On the landing, my jaw dropped. Out a west-facing window, fire engulfed the entire hillside less than a mile distant. Smoke swirled in lazy circles at my shoe tops. The flames devoured a maintenance shed, leaving a pile of glowing embers. I ran toward the front hall and the main exit, stopping next to the windows. A dense cloud hovered above the village roofs, obscuring the lights. Gasping, I watched the fire crest the ridge above the village. Everywhere I looked, fire swirled in tornadoes above the trees, the devil’s fingers reaching for the sky. It hadn’t been an hour since I’d seen the first glow, and now I’m surrounded.
Somewhere above me, a window shattered, then another. The heat warmed my face. I ran for the front door, not knowing what I’d do once I got there, and reached for the ornate brass handle. Too hot to touch. Another crash. I gaped at the flames eating the roof of the east wing.
“Where do I go!”
The flames danced along the window sills. Choking, I crawled along the hall toward the north wing. Engulfed, the north wing’s walls collapsed with a roar and a shower of sparks. Flames spun and weaved, tiny snakes slithering along the carpet. My skin burned. I crawled for the safety of the basement.
I grabbed a towel and jumped into the shower. Turning the shower’s spray on full, I squeezed into a corner, tucking my knees against my chest and wrapping the towel around my head.
Flames crackled and spit, embers burning holes in my pants. The ceiling shuddered under the crumbling walls, heat searing the hair on my arms. My skin blistered. The shower glass exploded, but water continued to flow—and I could breathe.
I don’t remember whether heat or smoke or choking fear caused me to pass out, but when I awoke the sun was shining. The wind whipped through my legs and up my back. The towel, a frozen turban, chilled my face, but only my face. My hands stiff, I fought to break the towel free. It crackled when it opened and fell against my shoulders.
Coated in soot, the basement’s concrete walls opened to a gray winter sky and a layer of snow covering the charred remains of the school. The occasional hiss of an ember broke the silence, a puff of smoke twisting up from the rubble.
I glanced at my legs, still tucked against my chest. The fire burned away my clothes. My arms and legs scorched and blackened; my flesh torched, exposing muscle and tendon; my shoes melted to my feet; and my hands retracted into claws.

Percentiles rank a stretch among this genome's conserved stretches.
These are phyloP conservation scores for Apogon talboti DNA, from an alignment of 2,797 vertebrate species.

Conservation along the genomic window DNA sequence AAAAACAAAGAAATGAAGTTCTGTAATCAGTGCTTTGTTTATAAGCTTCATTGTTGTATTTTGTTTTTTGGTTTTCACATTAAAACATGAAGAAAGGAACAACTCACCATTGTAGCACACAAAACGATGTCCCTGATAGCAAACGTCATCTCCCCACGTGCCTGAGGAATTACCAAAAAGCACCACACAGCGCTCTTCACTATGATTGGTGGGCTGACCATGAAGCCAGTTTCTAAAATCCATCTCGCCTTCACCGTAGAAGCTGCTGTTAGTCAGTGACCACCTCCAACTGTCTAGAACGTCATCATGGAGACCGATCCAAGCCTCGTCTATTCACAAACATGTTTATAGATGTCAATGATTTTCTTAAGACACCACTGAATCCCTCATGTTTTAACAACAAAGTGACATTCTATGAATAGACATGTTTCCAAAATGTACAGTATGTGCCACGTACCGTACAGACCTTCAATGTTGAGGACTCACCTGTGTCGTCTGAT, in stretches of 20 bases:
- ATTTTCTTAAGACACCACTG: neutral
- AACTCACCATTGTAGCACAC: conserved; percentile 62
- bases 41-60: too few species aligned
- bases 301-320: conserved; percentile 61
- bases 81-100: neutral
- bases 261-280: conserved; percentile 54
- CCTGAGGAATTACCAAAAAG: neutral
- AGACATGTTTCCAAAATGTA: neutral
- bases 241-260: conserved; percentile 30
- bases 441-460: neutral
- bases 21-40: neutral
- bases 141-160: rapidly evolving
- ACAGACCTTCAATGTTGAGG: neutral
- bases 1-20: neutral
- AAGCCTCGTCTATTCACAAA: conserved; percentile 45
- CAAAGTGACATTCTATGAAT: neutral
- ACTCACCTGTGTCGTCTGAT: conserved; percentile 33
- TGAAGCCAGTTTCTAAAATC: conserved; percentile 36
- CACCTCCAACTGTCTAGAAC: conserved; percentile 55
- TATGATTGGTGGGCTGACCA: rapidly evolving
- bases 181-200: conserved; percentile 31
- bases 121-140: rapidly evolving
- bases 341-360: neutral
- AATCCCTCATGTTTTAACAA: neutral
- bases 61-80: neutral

No feeling, except around my head. I’d saved my head—and my eyes, which I quickly closed.
Why didn’t I die? How long before I die? Please let me die?
I heard the gasp but didn’t see anyone, then feet shuffled along the concrete wall above me. I waited for them to wander into my sight. They stood there, mouths open, dirty, stained except for the whiteness of their faces behind their oxygen masks.
“Who . . . who are you?” one stuttered. His face twisted, confused, as if he weren’t sure the words were his own.
“I . . . I don’t know. I don’t know. I think—” The words crumbled from my mouth like sawdust. “I think I was waiting for my parents, but I can’t move. I can’t feel anything.”
Feet clattered atop the concrete and shouting filled the air. The firefighters rushed down the concrete steps. I could see their faces if I rolled my eyes up and looked at them from under my lashes. One knelt next to me.
“How’re you doing?” he asked. His hands hung in midair, searching for a place to touch me.
“I don’t know. I see snow but only my face is cold.”
With his partner, they tried to straighten my legs, but they were fused together from my ankles to my thighs, muscles contracted, stiffened, skin peeling away. They rolled me onto a stretcher in the fetal position and covered me with a blanket.
“Have you seen my parents?”
“Ah . . . no. Were they supposed to meet you?”
“No. They’re skiing in Europe.” My eyes drifting shut, I murmured, “When can I see them? Will I get to ski in Europe? I can’t wait ‘til I turn eighteen. Then I’m outta’ here.”
One firefighter glanced at the other, his teeth pinched between his lips, closed his eyes and gave his head a gentle shake.
“Yeah, I’m almost eighteen and then I’m—”